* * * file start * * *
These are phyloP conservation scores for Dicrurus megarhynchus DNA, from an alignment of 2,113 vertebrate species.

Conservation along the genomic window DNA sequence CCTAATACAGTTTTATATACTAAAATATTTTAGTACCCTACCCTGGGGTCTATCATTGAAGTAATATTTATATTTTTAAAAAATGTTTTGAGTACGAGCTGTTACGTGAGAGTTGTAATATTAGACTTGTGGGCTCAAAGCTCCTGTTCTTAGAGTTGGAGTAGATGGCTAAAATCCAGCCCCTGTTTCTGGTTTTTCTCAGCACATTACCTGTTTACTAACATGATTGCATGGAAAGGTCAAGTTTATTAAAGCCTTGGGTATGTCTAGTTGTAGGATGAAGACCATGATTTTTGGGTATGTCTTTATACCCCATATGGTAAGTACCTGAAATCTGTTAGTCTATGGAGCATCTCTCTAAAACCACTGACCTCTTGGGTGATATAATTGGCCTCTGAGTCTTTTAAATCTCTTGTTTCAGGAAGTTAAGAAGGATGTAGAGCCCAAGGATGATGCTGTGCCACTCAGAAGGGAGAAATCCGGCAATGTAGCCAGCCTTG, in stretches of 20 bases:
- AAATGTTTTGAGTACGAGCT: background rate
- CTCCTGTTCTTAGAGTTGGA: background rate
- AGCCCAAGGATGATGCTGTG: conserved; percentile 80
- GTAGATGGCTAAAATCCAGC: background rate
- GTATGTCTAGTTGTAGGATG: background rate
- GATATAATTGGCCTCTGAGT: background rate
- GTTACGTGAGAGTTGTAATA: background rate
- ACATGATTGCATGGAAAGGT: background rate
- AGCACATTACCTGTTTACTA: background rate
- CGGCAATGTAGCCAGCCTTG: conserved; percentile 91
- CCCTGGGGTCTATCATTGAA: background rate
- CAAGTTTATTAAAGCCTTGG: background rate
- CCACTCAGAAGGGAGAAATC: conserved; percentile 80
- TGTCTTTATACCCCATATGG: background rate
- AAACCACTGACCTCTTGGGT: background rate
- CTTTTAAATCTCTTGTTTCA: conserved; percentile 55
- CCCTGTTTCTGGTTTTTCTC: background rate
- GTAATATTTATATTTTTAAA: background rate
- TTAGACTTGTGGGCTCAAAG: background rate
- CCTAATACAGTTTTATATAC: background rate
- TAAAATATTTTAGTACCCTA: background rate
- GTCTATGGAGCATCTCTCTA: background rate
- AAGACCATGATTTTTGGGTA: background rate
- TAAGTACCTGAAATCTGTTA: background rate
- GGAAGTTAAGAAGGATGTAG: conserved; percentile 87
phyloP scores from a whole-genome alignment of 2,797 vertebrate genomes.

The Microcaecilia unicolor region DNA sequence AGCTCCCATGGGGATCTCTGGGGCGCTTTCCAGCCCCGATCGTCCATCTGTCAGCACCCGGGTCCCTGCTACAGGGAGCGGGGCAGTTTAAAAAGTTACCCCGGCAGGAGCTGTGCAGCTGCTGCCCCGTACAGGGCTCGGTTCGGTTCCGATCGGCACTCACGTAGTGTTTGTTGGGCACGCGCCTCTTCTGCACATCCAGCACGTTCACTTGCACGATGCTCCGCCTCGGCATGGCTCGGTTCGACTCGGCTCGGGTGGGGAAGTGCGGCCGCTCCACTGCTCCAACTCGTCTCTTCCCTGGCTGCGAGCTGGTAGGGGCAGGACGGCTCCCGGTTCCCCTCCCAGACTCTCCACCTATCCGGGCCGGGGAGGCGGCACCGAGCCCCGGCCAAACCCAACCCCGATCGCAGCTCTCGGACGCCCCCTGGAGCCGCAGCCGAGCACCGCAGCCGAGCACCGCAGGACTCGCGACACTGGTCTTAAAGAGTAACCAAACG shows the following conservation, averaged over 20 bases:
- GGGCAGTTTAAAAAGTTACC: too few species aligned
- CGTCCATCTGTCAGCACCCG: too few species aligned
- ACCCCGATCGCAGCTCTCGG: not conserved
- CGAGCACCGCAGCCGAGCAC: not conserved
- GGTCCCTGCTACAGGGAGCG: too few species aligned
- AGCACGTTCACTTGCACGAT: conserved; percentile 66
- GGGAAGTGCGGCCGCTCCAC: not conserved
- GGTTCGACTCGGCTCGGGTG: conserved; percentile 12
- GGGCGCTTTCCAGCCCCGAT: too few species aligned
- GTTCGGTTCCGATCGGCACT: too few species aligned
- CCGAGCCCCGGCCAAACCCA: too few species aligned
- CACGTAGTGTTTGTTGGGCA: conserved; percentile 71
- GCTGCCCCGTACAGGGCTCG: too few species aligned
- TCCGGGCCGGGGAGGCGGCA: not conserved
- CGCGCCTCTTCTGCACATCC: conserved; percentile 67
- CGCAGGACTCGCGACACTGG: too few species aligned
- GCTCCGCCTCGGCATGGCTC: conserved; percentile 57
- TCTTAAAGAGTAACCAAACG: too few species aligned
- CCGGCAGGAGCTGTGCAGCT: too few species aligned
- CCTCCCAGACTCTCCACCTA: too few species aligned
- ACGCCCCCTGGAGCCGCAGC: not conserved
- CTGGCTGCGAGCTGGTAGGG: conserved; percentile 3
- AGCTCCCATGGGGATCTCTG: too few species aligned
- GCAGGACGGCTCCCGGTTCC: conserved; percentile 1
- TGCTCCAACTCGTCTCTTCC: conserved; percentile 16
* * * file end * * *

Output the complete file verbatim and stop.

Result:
These are phyloP conservation scores for Dicrurus megarhynchus DNA, from an alignment of 2,113 vertebrate species.

Conservation along the genomic window DNA sequence CCTAATACAGTTTTATATACTAAAATATTTTAGTACCCTACCCTGGGGTCTATCATTGAAGTAATATTTATATTTTTAAAAAATGTTTTGAGTACGAGCTGTTACGTGAGAGTTGTAATATTAGACTTGTGGGCTCAAAGCTCCTGTTCTTAGAGTTGGAGTAGATGGCTAAAATCCAGCCCCTGTTTCTGGTTTTTCTCAGCACATTACCTGTTTACTAACATGATTGCATGGAAAGGTCAAGTTTATTAAAGCCTTGGGTATGTCTAGTTGTAGGATGAAGACCATGATTTTTGGGTATGTCTTTATACCCCATATGGTAAGTACCTGAAATCTGTTAGTCTATGGAGCATCTCTCTAAAACCACTGACCTCTTGGGTGATATAATTGGCCTCTGAGTCTTTTAAATCTCTTGTTTCAGGAAGTTAAGAAGGATGTAGAGCCCAAGGATGATGCTGTGCCACTCAGAAGGGAGAAATCCGGCAATGTAGCCAGCCTTG, in stretches of 20 bases:
- AAATGTTTTGAGTACGAGCT: background rate
- CTCCTGTTCTTAGAGTTGGA: background rate
- AGCCCAAGGATGATGCTGTG: conserved; percentile 80
- GTAGATGGCTAAAATCCAGC: background rate
- GTATGTCTAGTTGTAGGATG: background rate
- GATATAATTGGCCTCTGAGT: background rate
- GTTACGTGAGAGTTGTAATA: background rate
- ACATGATTGCATGGAAAGGT: background rate
- AGCACATTACCTGTTTACTA: background rate
- CGGCAATGTAGCCAGCCTTG: conserved; percentile 91
- CCCTGGGGTCTATCATTGAA: background rate
- CAAGTTTATTAAAGCCTTGG: background rate
- CCACTCAGAAGGGAGAAATC: conserved; percentile 80
- TGTCTTTATACCCCATATGG: background rate
- AAACCACTGACCTCTTGGGT: background rate
- CTTTTAAATCTCTTGTTTCA: conserved; percentile 55
- CCCTGTTTCTGGTTTTTCTC: background rate
- GTAATATTTATATTTTTAAA: background rate
- TTAGACTTGTGGGCTCAAAG: background rate
- CCTAATACAGTTTTATATAC: background rate
- TAAAATATTTTAGTACCCTA: background rate
- GTCTATGGAGCATCTCTCTA: background rate
- AAGACCATGATTTTTGGGTA: background rate
- TAAGTACCTGAAATCTGTTA: background rate
- GGAAGTTAAGAAGGATGTAG: conserved; percentile 87
phyloP scores from a whole-genome alignment of 2,797 vertebrate genomes.

The Microcaecilia unicolor region DNA sequence AGCTCCCATGGGGATCTCTGGGGCGCTTTCCAGCCCCGATCGTCCATCTGTCAGCACCCGGGTCCCTGCTACAGGGAGCGGGGCAGTTTAAAAAGTTACCCCGGCAGGAGCTGTGCAGCTGCTGCCCCGTACAGGGCTCGGTTCGGTTCCGATCGGCACTCACGTAGTGTTTGTTGGGCACGCGCCTCTTCTGCACATCCAGCACGTTCACTTGCACGATGCTCCGCCTCGGCATGGCTCGGTTCGACTCGGCTCGGGTGGGGAAGTGCGGCCGCTCCACTGCTCCAACTCGTCTCTTCCCTGGCTGCGAGCTGGTAGGGGCAGGACGGCTCCCGGTTCCCCTCCCAGACTCTCCACCTATCCGGGCCGGGGAGGCGGCACCGAGCCCCGGCCAAACCCAACCCCGATCGCAGCTCTCGGACGCCCCCTGGAGCCGCAGCCGAGCACCGCAGCCGAGCACCGCAGGACTCGCGACACTGGTCTTAAAGAGTAACCAAACG shows the following conservation, averaged over 20 bases:
- GGGCAGTTTAAAAAGTTACC: too few species aligned
- CGTCCATCTGTCAGCACCCG: too few species aligned
- ACCCCGATCGCAGCTCTCGG: not conserved
- CGAGCACCGCAGCCGAGCAC: not conserved
- GGTCCCTGCTACAGGGAGCG: too few species aligned
- AGCACGTTCACTTGCACGAT: conserved; percentile 66
- GGGAAGTGCGGCCGCTCCAC: not conserved
- GGTTCGACTCGGCTCGGGTG: conserved; percentile 12
- GGGCGCTTTCCAGCCCCGAT: too few species aligned
- GTTCGGTTCCGATCGGCACT: too few species aligned
- CCGAGCCCCGGCCAAACCCA: too few species aligned
- CACGTAGTGTTTGTTGGGCA: conserved; percentile 71
- GCTGCCCCGTACAGGGCTCG: too few species aligned
- TCCGGGCCGGGGAGGCGGCA: not conserved
- CGCGCCTCTTCTGCACATCC: conserved; percentile 67
- CGCAGGACTCGCGACACTGG: too few species aligned
- GCTCCGCCTCGGCATGGCTC: conserved; percentile 57
- TCTTAAAGAGTAACCAAACG: too few species aligned
- CCGGCAGGAGCTGTGCAGCT: too few species aligned
- CCTCCCAGACTCTCCACCTA: too few species aligned
- ACGCCCCCTGGAGCCGCAGC: not conserved
- CTGGCTGCGAGCTGGTAGGG: conserved; percentile 3
- AGCTCCCATGGGGATCTCTG: too few species aligned
- GCAGGACGGCTCCCGGTTCC: conserved; percentile 1
- TGCTCCAACTCGTCTCTTCC: conserved; percentile 16